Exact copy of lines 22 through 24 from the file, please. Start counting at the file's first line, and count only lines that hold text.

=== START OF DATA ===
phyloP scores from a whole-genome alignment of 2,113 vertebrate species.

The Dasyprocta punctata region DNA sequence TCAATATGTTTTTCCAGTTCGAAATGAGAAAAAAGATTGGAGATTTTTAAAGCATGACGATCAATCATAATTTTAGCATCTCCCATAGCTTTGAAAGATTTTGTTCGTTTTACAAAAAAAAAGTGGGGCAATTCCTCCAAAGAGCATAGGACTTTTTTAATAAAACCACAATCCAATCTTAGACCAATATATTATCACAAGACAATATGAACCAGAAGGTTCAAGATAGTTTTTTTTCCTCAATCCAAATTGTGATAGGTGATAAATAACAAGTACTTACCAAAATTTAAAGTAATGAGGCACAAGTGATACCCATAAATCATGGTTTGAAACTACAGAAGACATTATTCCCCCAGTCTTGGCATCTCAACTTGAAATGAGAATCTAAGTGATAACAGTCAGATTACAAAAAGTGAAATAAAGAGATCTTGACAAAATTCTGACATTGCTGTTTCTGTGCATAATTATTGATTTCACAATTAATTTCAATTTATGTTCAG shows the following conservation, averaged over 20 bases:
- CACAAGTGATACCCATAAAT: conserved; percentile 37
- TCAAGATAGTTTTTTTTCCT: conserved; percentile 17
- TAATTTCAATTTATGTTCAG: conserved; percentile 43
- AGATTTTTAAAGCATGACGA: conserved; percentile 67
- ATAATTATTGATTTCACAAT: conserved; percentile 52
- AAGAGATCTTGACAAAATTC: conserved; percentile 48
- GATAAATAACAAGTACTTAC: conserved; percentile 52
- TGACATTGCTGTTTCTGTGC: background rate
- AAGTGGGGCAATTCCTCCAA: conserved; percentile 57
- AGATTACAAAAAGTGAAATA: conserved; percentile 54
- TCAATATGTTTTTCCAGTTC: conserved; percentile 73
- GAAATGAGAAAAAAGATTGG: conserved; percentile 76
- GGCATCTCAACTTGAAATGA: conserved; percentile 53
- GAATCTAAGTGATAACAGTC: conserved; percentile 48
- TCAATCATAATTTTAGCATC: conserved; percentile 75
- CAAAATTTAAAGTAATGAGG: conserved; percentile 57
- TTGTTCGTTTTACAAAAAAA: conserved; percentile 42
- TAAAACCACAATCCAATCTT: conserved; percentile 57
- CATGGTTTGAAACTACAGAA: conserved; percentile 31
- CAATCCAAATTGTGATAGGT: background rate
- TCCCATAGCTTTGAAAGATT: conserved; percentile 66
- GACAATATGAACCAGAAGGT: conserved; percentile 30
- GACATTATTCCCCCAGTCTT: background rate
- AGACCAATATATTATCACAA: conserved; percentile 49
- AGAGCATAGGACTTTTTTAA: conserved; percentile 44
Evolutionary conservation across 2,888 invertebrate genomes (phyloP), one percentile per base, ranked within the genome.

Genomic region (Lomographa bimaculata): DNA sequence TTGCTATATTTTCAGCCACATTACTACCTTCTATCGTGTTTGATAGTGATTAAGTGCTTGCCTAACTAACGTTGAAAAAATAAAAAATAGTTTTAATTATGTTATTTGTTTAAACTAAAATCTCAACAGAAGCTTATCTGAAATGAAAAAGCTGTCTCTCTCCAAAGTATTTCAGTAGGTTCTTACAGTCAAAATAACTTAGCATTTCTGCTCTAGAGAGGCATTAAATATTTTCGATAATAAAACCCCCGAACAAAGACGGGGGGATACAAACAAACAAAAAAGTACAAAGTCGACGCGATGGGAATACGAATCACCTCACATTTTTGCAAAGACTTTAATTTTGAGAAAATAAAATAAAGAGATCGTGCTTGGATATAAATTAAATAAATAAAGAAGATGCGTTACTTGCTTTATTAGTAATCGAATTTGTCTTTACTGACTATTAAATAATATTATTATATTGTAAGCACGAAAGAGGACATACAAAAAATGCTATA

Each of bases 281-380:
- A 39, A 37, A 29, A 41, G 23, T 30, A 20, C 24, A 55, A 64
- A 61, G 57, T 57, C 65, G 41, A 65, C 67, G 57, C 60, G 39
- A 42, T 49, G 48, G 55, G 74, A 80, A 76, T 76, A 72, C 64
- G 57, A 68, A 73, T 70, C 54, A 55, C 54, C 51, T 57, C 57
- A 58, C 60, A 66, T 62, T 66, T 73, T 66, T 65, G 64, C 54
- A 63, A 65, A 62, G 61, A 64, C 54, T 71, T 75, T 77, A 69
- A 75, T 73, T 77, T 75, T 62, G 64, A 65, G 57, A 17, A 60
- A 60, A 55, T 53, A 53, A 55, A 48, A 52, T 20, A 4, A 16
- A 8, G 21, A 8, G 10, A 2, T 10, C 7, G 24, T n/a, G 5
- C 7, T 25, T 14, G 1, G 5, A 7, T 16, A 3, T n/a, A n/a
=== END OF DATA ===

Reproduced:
- CAATCCAAATTGTGATAGGT: background rate
- TCCCATAGCTTTGAAAGATT: conserved; percentile 66
- GACAATATGAACCAGAAGGT: conserved; percentile 30